California Supreme Court nominee Goodwin Liu sparks criticism
Gov. Jerry Brown’s decision to pass over several Latino candidates and a veteran African American appeals court justice in his nomination to the California Supreme Court is likely to draw criticism from some groups.
Brown nominated UC Berkeley law professor Goodwin Liu, 40, to the state’s high court Tuesday, which would give the court an Asian majority and a collegial liberal who is likely to be strongly supportive of civil rights.
The governor had widely been expected to name a Latino. The state high court has no Latino or African American justices.
The new appointment would fill the vacancy left by the retirement of Justice Carlos R. Moreno, 62, the only Latino and only Democrat on the court. Moreno was appointed by former Gov. Gray Davis in 2001.
Some Latino bar leaders expressed anger and disappointment at Liu’s selection.
“It should have been a Latino and somebody who was native to Southern California,” said Victor Acevedo, president of the Mexican-American Bar Assn.
“We are almost the majority of the people of the state of California, and for the governor to say there isn’t one Latino who is qualified to serve on the court is extremely troubling,” he said. “That to me is like the governor turning a cold shoulder to the Latino community in Southern California.”
The court has no justices who currently reside in Southern California since the retirements of Moreno and Chief Justice Ronald M. George.
“If we cannot trust that the governor is going to give voice to the largest minority in the state then it seems we are going to have to look at other candidates who are going to be sensitive to our issues,” Acevedo said.
The governor had been considering several Latino candidates, and one of Brown's key advisors had urged him to select Thomas Saenz, president of the Mexican-American Legal Defense and Education Fund. But Saenz may have been viewed as too liberal.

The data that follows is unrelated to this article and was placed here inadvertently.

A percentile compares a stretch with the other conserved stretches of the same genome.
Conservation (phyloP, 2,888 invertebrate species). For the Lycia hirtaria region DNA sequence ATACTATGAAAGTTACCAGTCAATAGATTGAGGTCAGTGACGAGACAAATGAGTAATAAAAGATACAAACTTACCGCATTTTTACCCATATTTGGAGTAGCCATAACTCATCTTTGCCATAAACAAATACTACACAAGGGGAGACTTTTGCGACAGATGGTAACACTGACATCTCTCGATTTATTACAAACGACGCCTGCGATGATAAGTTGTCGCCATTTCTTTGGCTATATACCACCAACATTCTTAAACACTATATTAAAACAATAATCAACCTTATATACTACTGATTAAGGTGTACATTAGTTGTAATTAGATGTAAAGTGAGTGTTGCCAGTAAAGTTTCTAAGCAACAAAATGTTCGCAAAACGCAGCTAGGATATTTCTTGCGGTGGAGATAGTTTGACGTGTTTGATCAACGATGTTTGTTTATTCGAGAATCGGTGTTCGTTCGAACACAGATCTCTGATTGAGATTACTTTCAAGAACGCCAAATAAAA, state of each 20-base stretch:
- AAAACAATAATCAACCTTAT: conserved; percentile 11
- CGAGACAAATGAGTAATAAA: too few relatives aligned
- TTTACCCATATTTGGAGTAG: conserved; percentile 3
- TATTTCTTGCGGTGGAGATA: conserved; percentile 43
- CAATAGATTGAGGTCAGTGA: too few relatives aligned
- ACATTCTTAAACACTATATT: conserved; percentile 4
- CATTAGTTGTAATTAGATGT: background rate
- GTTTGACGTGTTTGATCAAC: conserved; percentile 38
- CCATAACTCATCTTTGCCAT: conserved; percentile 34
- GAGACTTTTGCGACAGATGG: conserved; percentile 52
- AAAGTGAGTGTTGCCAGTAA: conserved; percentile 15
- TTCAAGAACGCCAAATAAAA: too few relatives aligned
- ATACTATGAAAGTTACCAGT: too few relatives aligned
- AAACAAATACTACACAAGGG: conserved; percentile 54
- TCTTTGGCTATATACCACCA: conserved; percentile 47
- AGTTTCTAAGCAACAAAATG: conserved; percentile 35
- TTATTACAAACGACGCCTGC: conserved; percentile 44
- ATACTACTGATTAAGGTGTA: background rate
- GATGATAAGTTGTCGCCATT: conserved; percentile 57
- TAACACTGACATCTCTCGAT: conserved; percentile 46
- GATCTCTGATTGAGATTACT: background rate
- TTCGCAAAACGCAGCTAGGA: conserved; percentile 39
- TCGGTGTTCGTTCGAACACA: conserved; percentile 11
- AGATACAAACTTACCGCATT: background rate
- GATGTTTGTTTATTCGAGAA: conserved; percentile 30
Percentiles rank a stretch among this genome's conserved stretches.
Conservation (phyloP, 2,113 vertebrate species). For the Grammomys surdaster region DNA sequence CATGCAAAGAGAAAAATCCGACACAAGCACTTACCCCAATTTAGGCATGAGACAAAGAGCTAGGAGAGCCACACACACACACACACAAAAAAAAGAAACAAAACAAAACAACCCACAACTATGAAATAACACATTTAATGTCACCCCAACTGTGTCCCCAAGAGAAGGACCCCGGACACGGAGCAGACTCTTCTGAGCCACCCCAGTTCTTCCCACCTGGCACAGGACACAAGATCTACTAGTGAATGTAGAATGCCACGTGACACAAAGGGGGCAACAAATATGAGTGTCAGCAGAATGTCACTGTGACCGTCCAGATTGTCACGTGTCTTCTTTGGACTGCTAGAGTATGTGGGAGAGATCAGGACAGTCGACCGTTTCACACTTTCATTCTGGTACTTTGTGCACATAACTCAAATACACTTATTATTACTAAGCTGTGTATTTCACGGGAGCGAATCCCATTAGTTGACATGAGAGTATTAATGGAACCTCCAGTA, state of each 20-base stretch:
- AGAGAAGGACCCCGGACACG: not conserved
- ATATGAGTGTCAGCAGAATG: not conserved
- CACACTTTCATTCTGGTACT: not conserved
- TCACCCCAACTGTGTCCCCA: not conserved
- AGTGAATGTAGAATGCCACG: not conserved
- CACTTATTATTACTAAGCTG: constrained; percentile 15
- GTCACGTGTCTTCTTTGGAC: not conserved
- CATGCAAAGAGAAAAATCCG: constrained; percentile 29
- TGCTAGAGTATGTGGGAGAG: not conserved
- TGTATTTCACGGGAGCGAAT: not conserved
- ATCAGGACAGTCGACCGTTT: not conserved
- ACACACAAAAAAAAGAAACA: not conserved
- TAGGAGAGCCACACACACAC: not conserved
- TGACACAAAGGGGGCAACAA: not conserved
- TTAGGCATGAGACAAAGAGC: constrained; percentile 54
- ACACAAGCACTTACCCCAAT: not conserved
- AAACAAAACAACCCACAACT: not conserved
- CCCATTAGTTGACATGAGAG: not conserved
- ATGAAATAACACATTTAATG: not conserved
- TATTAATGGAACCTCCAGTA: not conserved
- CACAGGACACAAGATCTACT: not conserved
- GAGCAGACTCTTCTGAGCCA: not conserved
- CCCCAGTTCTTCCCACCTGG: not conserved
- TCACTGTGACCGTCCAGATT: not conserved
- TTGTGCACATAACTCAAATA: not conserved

Acevedo said Liu was just as liberal "if not more" than Saenz.
Liu's name did not publicly arise during the search process. Brown and his wife, Anne Gust, met with several candidates recently in Los Angeles, some of them over dinner. Brown was said to have read all their rulings and to have peppered them with questions, and Gust had a strong say in the appointment.
Those who know Lui's views and those of the other candidates said Lui would be a strong liberal voice on the court, as or more liberal than any of the other persons Brown was considering for the job. Lui, affable and unassuming, also is expected to work well with the conservative members of the court.
Liu was President Obama's pick for a seat on the U.S. 9th Circuit Court of Appeals, but he failed to muster enough Republican support. Liu, has never been a judge, but his colleagues at Berkeley, including conservatives, strongly endorsed him for the position.
Liu, a graduate of Yale Law School, is the son of Taiwanese immigrants. He was born in Georgia, grew up in Sacramento and has a history of public service.
Liu was a controversial pick for Obama, who nominated him twice. Senate Republicans criticized Liu's selection, saying that he was too left-leaning. Liu marked the first judicial pick to be blocked outright on the Senate floor since George W. Bush's first term.
Liu is considered an expert on constitutional law, education policy, civil rights and the Supreme Court.
-- Maura Dolan
Photo: Goodwin Liu testifies before the Senate Judiciary Committee in April 2010 during his confirmation hearings to join the U.S. 9th Circuit Court of Appeals. Liu's nomination was blocked by Republicans. Credit: Chip Somodevilla / Getty Images